Among the young cricketers in Mumbai, Wankhede Stadium is the benchmark. It is about: Kya mai Wankhede pe chhakka maar sakta hun (Can I hit a six at Wankhede)? Before we got into the big stadium, we would play in the Mumbai maidans. At Shivaji Park and Azad Maidan, it was all imaginary boundaries. At Cross Maidan, there was a certain sense of a boundary rope since sending the ball on the road outside was what was aimed for.
Only after batting at Wankhede, I had the rope in mind and had the fascination of clearing it. Now the practice pitches are on the central square, but in the 1980s they were at third man and fine leg. So, we had the challenge of hitting the ball all the way to the other side. In the 1990s, that was the challenge for us and that’s how we developed the habit of hitting the ball.
The net sessions also help me develop another important aspect of one-day cricket. I enjoyed bowling from the day I started playing cricket. I did not want to just stand there and watch others ball or bat. I wanted to be part of the action all the time. This helped me grow as a cricketer and I thoroughly enjoyed that process. Bowling only added to my game and helped me contribute to the team’s cause.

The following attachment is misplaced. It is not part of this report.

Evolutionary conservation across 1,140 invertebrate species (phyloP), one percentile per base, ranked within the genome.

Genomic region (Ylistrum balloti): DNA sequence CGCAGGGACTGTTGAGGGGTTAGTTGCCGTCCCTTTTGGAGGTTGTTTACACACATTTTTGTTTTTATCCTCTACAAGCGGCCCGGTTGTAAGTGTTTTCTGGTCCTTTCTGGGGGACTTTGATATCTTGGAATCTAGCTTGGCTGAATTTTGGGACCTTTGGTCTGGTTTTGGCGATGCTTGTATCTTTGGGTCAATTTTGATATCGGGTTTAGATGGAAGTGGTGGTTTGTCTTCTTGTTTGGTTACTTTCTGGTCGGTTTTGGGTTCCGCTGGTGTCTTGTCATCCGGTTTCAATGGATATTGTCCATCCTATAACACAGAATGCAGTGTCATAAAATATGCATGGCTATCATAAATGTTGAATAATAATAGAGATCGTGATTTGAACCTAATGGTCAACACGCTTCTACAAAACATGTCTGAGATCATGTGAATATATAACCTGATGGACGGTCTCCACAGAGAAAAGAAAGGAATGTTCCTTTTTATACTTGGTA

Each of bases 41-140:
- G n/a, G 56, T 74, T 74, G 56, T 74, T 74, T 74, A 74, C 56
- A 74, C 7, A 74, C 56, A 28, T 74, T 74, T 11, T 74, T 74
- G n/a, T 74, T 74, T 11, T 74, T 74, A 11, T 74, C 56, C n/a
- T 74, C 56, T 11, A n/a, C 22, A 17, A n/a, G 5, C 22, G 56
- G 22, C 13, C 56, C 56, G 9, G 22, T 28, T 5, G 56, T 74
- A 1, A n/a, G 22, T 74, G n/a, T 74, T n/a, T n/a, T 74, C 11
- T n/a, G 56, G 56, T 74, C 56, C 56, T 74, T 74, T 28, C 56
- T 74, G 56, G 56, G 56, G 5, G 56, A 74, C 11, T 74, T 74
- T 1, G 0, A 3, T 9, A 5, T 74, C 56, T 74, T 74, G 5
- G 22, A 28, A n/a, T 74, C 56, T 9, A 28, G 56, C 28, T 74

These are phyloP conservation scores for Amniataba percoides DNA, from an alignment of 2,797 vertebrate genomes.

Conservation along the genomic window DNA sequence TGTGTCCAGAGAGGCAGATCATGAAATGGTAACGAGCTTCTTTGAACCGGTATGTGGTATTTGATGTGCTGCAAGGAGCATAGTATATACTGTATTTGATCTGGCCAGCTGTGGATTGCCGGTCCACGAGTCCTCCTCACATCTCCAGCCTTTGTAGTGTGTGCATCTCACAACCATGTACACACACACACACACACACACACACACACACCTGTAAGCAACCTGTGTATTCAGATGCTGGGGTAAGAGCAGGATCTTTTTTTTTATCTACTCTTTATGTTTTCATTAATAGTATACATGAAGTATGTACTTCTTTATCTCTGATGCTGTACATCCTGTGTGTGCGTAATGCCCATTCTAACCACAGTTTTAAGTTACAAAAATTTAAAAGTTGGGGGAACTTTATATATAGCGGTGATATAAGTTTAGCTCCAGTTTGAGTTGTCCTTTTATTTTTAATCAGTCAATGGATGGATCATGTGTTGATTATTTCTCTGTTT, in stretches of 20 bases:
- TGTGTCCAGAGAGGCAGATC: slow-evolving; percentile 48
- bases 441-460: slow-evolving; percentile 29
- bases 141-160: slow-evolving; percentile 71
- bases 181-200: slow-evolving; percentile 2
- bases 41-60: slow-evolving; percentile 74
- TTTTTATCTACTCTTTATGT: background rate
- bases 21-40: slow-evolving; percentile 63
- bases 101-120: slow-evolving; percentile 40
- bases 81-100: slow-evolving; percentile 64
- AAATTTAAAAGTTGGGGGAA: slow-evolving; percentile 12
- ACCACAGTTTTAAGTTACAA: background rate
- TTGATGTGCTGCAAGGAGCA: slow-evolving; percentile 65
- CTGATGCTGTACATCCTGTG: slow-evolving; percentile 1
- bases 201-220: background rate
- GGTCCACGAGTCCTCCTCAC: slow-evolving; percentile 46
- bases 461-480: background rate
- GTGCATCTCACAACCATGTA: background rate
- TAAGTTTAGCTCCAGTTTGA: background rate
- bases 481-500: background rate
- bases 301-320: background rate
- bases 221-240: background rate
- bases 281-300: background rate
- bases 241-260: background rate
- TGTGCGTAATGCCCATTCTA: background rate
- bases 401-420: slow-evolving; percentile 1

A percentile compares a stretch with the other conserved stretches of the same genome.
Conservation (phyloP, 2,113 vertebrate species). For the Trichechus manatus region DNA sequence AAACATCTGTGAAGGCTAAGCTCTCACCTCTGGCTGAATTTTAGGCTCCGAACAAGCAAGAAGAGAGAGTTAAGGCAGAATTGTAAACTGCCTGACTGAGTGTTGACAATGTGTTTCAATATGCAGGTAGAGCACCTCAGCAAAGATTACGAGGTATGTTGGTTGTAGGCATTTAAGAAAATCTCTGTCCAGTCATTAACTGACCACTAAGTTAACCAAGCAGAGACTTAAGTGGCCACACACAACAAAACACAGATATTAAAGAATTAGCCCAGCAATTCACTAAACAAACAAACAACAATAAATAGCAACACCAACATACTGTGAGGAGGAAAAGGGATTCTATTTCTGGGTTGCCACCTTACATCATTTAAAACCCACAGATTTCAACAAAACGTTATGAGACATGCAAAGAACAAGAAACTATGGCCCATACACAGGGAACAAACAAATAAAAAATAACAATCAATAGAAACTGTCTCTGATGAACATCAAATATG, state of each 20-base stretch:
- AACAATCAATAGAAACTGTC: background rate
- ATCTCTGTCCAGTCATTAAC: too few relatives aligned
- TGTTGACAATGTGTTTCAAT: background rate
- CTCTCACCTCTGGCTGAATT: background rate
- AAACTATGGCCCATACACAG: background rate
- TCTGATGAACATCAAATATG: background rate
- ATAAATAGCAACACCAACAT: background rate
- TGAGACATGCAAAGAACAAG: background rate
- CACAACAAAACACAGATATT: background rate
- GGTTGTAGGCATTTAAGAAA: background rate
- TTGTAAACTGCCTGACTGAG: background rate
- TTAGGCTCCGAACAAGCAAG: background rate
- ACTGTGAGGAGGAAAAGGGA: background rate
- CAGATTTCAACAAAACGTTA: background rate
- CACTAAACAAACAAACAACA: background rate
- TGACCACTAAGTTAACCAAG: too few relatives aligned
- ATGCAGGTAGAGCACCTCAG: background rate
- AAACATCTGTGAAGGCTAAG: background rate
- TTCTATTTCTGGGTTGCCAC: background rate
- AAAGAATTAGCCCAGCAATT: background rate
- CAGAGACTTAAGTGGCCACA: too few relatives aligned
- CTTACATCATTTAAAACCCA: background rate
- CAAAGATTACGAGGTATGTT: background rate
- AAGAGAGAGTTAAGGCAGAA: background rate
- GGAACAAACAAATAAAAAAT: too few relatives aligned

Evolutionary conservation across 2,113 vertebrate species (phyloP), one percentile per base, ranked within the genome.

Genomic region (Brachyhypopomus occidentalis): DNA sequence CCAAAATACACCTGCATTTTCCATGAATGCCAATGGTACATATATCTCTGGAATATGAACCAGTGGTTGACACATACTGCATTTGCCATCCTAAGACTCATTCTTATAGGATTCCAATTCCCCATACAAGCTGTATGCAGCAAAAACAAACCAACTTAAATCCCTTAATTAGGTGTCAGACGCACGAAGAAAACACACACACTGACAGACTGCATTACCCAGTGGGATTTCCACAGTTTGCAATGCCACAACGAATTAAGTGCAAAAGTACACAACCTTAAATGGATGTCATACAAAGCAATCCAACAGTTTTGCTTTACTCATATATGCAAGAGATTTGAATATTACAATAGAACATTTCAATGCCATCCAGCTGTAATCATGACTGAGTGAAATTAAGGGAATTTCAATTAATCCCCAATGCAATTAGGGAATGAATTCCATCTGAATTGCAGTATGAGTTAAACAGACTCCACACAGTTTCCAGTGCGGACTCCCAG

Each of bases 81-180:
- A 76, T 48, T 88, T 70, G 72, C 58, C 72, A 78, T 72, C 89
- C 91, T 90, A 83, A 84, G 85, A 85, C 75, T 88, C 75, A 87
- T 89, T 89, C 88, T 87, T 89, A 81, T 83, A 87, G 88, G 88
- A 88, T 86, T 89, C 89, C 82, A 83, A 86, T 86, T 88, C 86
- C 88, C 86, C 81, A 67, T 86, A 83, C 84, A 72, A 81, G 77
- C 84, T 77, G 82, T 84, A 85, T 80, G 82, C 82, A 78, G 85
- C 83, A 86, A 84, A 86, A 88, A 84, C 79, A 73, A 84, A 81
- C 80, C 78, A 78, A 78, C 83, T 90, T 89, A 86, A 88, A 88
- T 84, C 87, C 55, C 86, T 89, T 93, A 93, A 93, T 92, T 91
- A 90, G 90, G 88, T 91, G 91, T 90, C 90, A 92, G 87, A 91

If I had a new ball in hand, I would bowl seam up. If it was a semi-new ball, it would be off-spin and in case the ball was old, I would bowl leg-spin. And I thoroughly enjoyed having mini-competition matches with all the batsmen at the nets. Be it (Virender) Sehwag or Rahul Dravid or Sourav (Ganguly) or Yuvi (Yuvraj Singh), I would love bowling to them, I would love getting them out. We used to throw challenges at each other, it was fun. I thoroughly enjoyed that aspect of practice sessions.
At the start of my ODI career, I batted at No.6. This happened till 1992. Later in 1994, I was batting No.4 or No.5. It was around that time that there was this one game during the 1994 New Zealand tour when Navjot Singh Sidhu told the management that he had a stiff neck. I was the vice-captain then and was part of the meeting with Wadekar sir (coach Ajit Wadekar) and Azhar (captain Mohammad Azharuddin) where it was to be decided: Kisko khilana hai abhi (Whom to play now)? It was there that I told them that I can go up front and attack the bowlers. (A couple of years later in the 1996 World Cup Sanath Jayasuriya and Romesh Kaluwitharana would make it a popular and successful ODI trend).